DOUG BANDOW, Cato Institute: Service is a good thing. The problem is who should provide the service, and who should pay for it. That's the real question we're asking. Does government have to do it? Can't we get that private enrichment without government stepping in, providing, I think, some very real dangers in the longer term?
SPENCER MICHELS: Americorps officials say without government money, most of their programs just wouldn't work. Joanna Lennon:
JOANNA LENNON: I think government has a responsibility to take a leadership role in setting a tone, in saying that it's important for us to draw together as a community. A democracy is predicated on people doing that, and I think that government has a role to play in that.
SPENCER MICHELS: And money to contribute as well?
JOANNA LENNON: Absolutely.
SPENCER MICHELS: But Bandow has other objections to national service.
DOUG BANDOW: There's the much more utopian, all-encompassing vision where, you know, national service can solve all problems, educate people, provide jobs, teach, you know, make us one; I mean, all these sorts of things. I have a real problem with the utopian vision. It strikes me, a group like City Year, has kind of come in at the utopian end of that, where the people who are promoting City Year view it as being a mechanism to help promote those utopian ends.
SPENCER MICHELS: Some Americorps alumni also worry that programs are more about feeling good than doing good. Rosa Gonzalez served in the San Francisco Urban Service Corps, and now is a middle school teacher.
ROSA GONZALEZ, Former Americorps Member: I think that the programs do create times when real change occurs, and that that can be really inspiring. But I think that there's sometimes an overemphasis on the feel-good aspect of it. And we came in there, and we planted a tree, and it felt great, and everyone can go home happy. But a lot of the real issues that are going on in the community are being neglected.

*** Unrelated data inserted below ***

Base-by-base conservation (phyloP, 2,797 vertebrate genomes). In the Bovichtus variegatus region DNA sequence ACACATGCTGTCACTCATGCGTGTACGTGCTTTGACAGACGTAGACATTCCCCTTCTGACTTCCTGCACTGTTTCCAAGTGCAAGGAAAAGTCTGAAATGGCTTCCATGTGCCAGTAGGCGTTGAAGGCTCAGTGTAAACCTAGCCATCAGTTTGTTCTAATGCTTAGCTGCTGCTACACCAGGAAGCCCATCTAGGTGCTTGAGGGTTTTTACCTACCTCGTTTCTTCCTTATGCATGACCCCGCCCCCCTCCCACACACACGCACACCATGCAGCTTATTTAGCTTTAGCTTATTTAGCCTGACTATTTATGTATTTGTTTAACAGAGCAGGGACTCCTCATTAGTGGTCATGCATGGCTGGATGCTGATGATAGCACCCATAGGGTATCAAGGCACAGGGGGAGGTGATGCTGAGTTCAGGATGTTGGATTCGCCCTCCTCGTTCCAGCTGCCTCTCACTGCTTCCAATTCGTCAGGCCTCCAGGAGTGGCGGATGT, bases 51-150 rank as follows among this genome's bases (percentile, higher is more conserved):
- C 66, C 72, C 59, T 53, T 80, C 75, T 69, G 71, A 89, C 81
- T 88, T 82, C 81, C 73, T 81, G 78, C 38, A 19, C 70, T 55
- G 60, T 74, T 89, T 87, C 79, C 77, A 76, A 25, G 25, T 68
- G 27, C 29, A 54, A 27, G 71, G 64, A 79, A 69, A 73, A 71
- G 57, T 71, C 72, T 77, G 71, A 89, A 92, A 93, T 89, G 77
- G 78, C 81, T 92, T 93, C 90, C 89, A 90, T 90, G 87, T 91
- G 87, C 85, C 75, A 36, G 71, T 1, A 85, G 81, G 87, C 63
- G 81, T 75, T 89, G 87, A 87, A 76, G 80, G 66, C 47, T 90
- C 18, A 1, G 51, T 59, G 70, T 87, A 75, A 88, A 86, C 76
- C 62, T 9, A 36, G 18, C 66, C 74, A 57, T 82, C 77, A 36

|Ask What It Has Done For You|
SPENCER MICHELS: Within the corps, most members are extremely enthusiastic about their year, for what it's done for them, as well as for those they serve. Amanda Curley was aimless, traveling, working odd jobs, before she joined up.
AMANDA CURLEY, City Year Corps Member: I have seen what I can do this year, and I think that no matter what, I'm going to go out into the world and make a difference. My resume looks awesome now, and because of that I can get my foot in the door, and I'm applying to different elementary schools now that I can work in.
SPENCER MICHELS: Kelly Terr, who finished high school a year ago and plans on college next year, says City Year gave her more than classroom experience.
KELLY TERR, City Year Corps Member: Like, there's people from every kind of personality, coming from every kind of background, coming from everywhere in the country. And the thing is, is that we actually do learn to interact and work, and appreciate each other.
SPENCER MICHELS: Noe Bravo grew up in a mostly Latino section of San Jose. He says City Year has taught him a new ethic.
NOE BRAVO, City Year Corps Member: I know sometimes, like, I wake up, and I'm like so tired, like, from a day's work, or just don't want to go to work, and I think, like, "oh, man, I can't let my team down." Like, my team motivates me, to like push myself harder, like that's how awesome they are to me.
SPENCER MICHELS: But former Americorps member Rosa Gonzalez says many programs often fail to attract as diverse a group as they claim.
ROSA GONZALEZ: I think the majority of corps members tend to come from middle class, suburban backgrounds. I think that sometimes there's an assumption that just by putting somebody from a community with more resources into a community with less resources, that somehow change will occur.
|Good for the Country|
SPENCER MICHELS: Americorps officials say such criticisms miss the main point-- that infusing young people with idealism is good for them and the country.
JOANNA LENNON: I think this country is rather bereft of idealism, and I think the more that we can provide mechanisms and ways for people to contribute to making things better, it's really important.
SPENCER MICHELS: Americorps comes up for funding and renewal before Congress this year with little opposition expected. Besides renewal of their program, what corps leaders and those in City Year would eventually like would be a vast expansion of national service programs so that every young American would spend some time serving the nation.